November 15, 2022 - A major multi-billion pound deal to help wean Indonesia off coal-fired generation and ensure emissions from the nation's fast-expanding power sector peak by 2030 has been announced today, brokered by a coalition of industrialised nations, including the US, Japan, and the UK.
More than a year in the making, the so-called Just Energy Transition Partnership (JETP) aims to mobilise $20bn of investment over the next three to five years to help accelerate Indonesia's transition away from unabated coal power and towards cleaner, renewable sources of electricity, the governments confirmed this morning.
The deal sets out a pathway for Indonesia to bring forward the planned peak in its power sector emissions by seven years to 2030, backed by $10bn of public money from the partnership group of the UK, Canada, France, Germany, the US, Norway, Italy, Denmark, and the European Union.
In addition, at least $10bn of private finance is expected to be folded into the JETP by the Glasgow Financial Alliance of Net Zero (GFANZ), the Mark Carney-led initiative launched at COP26 last year that is backed by many of the world's largest investment firms.
It also includes a loan guarantee aimed at enabling the Indonesian government to extend its borrowing at "affordable" World Bank terms by up to $1bn to help support the partnership, according to the UK government.
The deal, which was launched at the sidelines of the G20 summit in Indonesia and coincides with the COP27 UN Climate Summit in Egypt, was described as "probably the single largest climate finance transaction or partnership ever" by a US Treasury official speaking to Reuters.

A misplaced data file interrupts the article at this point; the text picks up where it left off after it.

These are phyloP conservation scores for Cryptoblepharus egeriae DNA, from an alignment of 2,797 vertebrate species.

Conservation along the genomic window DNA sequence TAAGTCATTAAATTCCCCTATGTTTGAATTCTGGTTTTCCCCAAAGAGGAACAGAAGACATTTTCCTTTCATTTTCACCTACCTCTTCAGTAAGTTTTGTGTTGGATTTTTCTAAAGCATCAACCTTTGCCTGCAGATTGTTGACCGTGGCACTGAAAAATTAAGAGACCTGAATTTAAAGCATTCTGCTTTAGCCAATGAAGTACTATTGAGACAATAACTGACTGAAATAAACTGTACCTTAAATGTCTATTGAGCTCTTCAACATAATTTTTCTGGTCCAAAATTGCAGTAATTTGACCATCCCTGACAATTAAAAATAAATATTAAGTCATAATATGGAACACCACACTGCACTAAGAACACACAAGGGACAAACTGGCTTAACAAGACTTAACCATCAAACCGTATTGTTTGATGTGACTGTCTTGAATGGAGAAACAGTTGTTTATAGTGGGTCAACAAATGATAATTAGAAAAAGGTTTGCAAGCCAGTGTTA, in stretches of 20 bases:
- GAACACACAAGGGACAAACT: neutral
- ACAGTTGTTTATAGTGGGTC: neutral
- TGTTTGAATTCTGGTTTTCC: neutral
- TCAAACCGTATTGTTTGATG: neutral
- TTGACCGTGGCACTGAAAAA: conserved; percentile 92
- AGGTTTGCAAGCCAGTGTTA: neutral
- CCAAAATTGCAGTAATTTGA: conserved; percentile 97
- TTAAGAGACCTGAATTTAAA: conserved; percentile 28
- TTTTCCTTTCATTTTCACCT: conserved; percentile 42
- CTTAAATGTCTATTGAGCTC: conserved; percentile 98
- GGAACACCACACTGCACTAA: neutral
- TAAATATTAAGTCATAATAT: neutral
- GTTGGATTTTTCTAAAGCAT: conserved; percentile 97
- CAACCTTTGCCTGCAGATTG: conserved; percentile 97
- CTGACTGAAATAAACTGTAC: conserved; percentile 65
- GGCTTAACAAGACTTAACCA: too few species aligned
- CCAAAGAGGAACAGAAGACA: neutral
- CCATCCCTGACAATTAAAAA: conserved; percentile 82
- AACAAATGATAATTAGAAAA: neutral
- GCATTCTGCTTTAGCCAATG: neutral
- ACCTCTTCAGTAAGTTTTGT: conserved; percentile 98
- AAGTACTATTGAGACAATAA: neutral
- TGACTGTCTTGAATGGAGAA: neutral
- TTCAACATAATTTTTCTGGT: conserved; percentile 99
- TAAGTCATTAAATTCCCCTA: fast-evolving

The JETP is modelled on a similar $8.5bn deal agreed with South Africa at the COP26 Summit last year that was also brokered by a group of industrialised nations to help accelerate the transition away from coal power. Similar deals are also currently under discussion with Vietnam, India, and Senegal, according to reports.
However, the South Africa deal has faced criticism from some quarters, with campaigners arguing the initiative has not moved fast enough to mobilise the investment necessary to bring forward the closure date for coal power plants.
British Prime Minister Rishi Sunak, who attended the formal launch of the JETP at the G20 Summit in Bali today, said the UK stood ready to support the delivery of the deal and help accelerate Indonesia's clean energy transition.
"I am proud to launch a new Just Energy Transition Partnership with the government of Indonesia," he said. "This will unlock billions in private finance for new green infrastructure."